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“Rock snot” is the grossest climate change effect we’ve ever seen

Look away if you’re eating, because this is truly disgusting. Didymo (code name: rock snot) is an algae bloom that looks like barf mixed with mucus. When it first showed up in eastern Canada in 2006, people assumed it was an invasive species, BECAUSE IT IS SO TERRIFYING. (Conventional wisdom was that fishers were accidentally spreading it by tromping around with their dirty boots.)

Nope! Turns out it’s native -- it was just sleeping all this time, and climate change woke it up!

The most severe didymo bloom ever recorded in eastern Canada, photographed in the Duval River in 2013.
Michel Chouinard
The most severe didymo bloom ever recorded in eastern Canada, photographed in the Duval River in 2013.

Writes CBC News:

Read more: Climate & Energy, Living

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Frack Water cologne is your new signature scent

California Gov. Jerry Brown has taken his cue from Nicki Minaj, Katy Perry, and countless other public figures by coming out with his own fragrance: Frack Water. It “smells like a man. A man who doesn’t give a sh*t about drought or climate change!” OK, it's not ACTUALLY endorsed by the governor, but still. Splash some on your wrists, why don’t you?

Oil Change International and Heavy Crude Video made the parody ad, which is a shot-for-shot remake of Matthew McConaughey’s Stetson commercial. (Except the Jerry Brown figure doesn’t, uh, quite make it over the fence.) The cologne/frack water parallel is a pretty good one -- they’re both full of toxic crap, and neither industry has to actually DISCLOSE its ingredients.

Read more: Climate & Energy, Living

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Ask Umbra: Who makes the most awesomely eco-tastic computers?

happy-computer-user
Shutterstock

Send your question to Umbra!

Q. What's the best(ish) choice I can make when purchasing a computer? Is there a company out there that makes an effort to not overly pollute/exploit/crap on the earth and its people?

Austin
Antananarivo, Madagascar

A. Dearest Austin,

Computers do have their benefits – allowing us to have this transoceanic discussion, for example, or putting a bottomless supply of adorable cat videos at our fingertips. But the ubiquitous thinking boxes come with a hearty impact on the planet throughout their life cycles, from potentially toxic materials used in their manufacture to their siphoning of electricity to the knotty problem of what to do with them once they’re kaput. Is opting out of civilization entirely an option for you, Austin? If not (and I hope it isn’t – how else would we have these chats?), you’re going to have to deal with a computer. Luckily, some companies are markedly better than others.

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Republicans use Putin as an excuse to push fossil-fuel projects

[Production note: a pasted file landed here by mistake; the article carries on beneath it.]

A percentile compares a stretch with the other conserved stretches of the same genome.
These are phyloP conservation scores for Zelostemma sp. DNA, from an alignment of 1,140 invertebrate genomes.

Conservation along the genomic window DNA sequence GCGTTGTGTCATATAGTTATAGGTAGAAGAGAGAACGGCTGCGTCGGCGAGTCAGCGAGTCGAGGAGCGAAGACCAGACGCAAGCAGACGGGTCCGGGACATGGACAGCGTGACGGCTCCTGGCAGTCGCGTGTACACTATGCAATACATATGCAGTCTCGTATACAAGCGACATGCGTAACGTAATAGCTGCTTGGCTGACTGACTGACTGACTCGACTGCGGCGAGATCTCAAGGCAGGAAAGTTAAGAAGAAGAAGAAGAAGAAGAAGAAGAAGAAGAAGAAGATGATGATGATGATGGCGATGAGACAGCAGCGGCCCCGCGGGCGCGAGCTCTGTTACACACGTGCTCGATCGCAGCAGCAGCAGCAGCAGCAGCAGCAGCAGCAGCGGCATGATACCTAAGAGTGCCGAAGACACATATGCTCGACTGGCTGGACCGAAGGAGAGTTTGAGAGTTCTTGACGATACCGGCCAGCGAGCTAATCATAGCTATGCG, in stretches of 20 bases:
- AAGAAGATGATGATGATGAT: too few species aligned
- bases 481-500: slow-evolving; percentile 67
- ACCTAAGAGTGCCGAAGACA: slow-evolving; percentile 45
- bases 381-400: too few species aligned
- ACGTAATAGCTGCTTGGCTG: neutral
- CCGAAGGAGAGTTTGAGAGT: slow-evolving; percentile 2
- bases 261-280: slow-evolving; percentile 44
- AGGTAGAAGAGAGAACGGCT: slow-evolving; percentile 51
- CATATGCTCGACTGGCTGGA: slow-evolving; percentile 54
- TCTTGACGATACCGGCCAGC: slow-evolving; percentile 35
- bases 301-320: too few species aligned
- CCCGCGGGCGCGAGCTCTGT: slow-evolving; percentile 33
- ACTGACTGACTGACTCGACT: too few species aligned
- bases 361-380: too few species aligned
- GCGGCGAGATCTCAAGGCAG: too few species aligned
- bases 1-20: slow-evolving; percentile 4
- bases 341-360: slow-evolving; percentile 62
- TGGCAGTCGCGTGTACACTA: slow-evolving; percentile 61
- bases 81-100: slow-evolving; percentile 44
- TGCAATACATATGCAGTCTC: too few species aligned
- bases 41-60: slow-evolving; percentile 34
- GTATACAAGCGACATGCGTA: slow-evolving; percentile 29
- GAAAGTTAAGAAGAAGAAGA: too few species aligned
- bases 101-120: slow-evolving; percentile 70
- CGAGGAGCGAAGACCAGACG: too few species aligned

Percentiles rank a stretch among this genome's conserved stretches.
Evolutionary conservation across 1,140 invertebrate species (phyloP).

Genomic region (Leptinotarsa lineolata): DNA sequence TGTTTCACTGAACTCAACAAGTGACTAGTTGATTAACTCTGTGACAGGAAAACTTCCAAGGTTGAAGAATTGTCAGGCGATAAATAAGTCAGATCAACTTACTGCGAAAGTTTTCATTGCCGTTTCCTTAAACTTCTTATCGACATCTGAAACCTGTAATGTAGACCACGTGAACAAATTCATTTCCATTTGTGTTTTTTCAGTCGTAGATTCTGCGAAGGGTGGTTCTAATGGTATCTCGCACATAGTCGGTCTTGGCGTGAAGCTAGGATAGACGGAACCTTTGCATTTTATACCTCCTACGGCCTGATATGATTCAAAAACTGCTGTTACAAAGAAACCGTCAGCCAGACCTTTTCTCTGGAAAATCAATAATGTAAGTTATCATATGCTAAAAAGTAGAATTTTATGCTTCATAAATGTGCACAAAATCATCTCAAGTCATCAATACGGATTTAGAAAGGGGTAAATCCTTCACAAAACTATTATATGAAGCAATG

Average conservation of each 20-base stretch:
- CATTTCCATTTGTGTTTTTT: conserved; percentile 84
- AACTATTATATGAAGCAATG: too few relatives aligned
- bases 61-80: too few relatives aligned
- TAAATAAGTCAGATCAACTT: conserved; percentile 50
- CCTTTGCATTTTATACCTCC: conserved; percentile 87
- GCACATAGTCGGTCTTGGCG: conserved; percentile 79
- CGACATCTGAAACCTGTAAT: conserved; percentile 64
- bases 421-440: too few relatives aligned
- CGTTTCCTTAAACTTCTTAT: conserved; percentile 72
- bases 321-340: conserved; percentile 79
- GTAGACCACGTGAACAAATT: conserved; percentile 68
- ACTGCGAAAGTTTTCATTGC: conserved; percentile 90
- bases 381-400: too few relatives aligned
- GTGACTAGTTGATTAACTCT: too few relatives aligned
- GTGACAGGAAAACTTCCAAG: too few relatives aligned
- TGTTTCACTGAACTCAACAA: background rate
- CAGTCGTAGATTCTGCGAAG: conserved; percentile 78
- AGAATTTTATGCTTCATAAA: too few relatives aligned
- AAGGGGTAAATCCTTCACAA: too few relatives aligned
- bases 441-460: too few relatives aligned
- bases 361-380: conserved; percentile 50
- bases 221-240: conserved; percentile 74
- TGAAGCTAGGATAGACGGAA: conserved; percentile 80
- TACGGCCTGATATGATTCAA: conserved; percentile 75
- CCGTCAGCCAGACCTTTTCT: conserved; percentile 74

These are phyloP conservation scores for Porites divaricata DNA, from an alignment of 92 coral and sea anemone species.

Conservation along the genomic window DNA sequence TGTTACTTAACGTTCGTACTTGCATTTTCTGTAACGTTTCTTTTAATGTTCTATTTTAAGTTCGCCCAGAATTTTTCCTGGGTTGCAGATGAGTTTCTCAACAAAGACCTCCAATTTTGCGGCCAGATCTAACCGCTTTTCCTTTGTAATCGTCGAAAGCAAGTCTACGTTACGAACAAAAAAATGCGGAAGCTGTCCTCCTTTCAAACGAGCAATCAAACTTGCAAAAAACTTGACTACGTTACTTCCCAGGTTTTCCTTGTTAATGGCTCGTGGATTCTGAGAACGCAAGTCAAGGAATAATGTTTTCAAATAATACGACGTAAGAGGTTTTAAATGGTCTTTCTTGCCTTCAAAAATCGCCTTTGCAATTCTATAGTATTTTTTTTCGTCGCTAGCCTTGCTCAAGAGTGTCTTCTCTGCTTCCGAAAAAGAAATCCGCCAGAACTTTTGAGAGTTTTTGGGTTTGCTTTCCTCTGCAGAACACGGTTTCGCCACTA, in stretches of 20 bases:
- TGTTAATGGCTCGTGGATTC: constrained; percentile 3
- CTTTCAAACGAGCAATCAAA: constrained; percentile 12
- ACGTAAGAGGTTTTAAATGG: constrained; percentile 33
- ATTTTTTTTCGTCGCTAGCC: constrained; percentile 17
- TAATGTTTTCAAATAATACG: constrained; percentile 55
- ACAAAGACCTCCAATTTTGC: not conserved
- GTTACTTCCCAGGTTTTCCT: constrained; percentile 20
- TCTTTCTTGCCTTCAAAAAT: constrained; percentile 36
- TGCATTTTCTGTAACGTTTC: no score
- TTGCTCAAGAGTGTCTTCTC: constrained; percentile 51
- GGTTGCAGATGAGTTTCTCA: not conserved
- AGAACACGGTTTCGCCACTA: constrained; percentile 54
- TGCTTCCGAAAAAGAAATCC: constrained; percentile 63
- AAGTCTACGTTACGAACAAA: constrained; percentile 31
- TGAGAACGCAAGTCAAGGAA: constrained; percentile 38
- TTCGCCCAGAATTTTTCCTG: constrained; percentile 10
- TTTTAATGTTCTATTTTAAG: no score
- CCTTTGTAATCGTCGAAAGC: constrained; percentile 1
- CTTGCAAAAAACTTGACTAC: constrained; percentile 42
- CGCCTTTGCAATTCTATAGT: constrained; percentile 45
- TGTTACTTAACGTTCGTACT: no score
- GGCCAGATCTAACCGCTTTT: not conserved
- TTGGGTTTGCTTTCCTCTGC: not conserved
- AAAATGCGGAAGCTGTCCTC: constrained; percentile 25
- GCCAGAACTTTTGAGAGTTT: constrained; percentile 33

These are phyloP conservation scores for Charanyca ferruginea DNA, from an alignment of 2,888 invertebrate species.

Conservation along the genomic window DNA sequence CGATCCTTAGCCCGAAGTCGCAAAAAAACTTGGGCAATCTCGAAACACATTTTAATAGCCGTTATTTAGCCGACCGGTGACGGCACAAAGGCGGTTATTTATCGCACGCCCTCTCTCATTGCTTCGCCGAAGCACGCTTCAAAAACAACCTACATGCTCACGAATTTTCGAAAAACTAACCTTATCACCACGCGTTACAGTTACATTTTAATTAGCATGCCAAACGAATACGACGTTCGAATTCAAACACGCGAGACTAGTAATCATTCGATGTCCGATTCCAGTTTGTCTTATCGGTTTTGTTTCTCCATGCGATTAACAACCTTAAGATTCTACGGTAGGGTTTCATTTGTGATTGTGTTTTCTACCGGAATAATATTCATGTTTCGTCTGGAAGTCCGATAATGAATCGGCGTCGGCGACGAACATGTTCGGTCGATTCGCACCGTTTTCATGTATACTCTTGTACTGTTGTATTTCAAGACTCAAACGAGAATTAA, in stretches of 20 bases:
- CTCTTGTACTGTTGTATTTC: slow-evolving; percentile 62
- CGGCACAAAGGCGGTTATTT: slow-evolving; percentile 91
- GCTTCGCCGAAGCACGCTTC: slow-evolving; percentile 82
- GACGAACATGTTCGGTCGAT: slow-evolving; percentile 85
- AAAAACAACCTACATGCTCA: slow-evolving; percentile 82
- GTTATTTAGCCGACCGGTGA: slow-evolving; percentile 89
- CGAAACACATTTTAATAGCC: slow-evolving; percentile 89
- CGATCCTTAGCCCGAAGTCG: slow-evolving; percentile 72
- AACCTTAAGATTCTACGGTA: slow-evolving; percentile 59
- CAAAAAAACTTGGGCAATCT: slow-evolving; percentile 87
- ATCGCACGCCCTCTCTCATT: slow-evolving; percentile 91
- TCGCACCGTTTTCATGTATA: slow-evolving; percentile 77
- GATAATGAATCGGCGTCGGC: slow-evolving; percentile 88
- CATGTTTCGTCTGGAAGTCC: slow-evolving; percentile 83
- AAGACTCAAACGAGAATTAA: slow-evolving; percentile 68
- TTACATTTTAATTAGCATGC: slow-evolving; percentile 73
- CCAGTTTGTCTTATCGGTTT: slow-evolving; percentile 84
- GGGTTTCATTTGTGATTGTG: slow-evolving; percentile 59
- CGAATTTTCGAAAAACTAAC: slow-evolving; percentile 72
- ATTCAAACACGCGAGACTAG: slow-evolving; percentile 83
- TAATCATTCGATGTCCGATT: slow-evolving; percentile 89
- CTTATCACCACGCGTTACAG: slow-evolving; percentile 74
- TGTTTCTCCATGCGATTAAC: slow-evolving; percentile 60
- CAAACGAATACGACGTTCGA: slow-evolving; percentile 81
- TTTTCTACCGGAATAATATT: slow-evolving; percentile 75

Vladamir Putin
World Economic Forum
Putin poutin'.

The hallmark of a Republican policy proposal is that it can be adapted to virtually any circumstance. Just as George W. Bush advanced tax cuts as the appropriate response to both budget surplus and deficit, congressional Republicans believe that fossil fuel promotion is the appropriate response to, well, everything. And so they have looked at the vexing problem of Russia’s invasion of Ukraine’s Crimea region and come up with a carefully calibrated answer: “Drill, baby, drill!

First, Sen. Lisa Murkowski (R-Alaska) was struck with a brilliant insight: If Russia’s meddling in Ukraine is dangerous because Russia supplies Europe with oil and natural gas through pipelines that traverse Ukraine, then the U.S. should offer Europe an alternative source of fossil fuels. And so, she argues, the Obama administration should expedite approval of liquefied natural gas (LNG) terminals. “Our ability to respond quickly and nimbly I think is somewhat hampered by the process that we have in place,” she told reporters at an energy industry conference in Houston on Monday. “If this was a situation in which we wanted to use as political leverage our natural gas opportunities here, we’re not in that place now, and quite honestly it may be some time.” In her speech to the gathering, she also called on Congress to repeal the ban on exporting crude oil, saying, “Lifting the oil export ban will send a powerful message that America has the resources and the resolve to be the preeminent power in the world.”

House Speaker John Boehner (R-Ohio), sensing an opportunity to portray generic Republican corporatism as a brave stand against Vladimir Putin’s bullying, issued his own statement Tuesday calling on Obama to approve LNG terminals. “The U.S. has a responsibility to stand up for freedom and democracy around the globe, and we have a responsibility to stand with the people of Ukraine in the face of Russia’s invasion,” said Boehner. “One immediate step the president can and should take is to dramatically expedite the approval of U.S. exports of natural gas. ... We should not force our allies to remain dependent on Putin for their energy needs.”

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Americans have no idea how much water we use — or how to conserve it

man_in_shower
Shutterstock

“I consider myself a fairly water-conscious person,” says the average American, sipping on a venti iced coffee while dipping his toes in an Olympic-sized pool, spritzing himself with Evian. “I probably just use a few gallons a day,” he continues, stepping out of a 45-minute shower. “By the way -- have I told you about my toilet that flushes automatically every 20 minutes, just to make sure it’s consistently pristine?”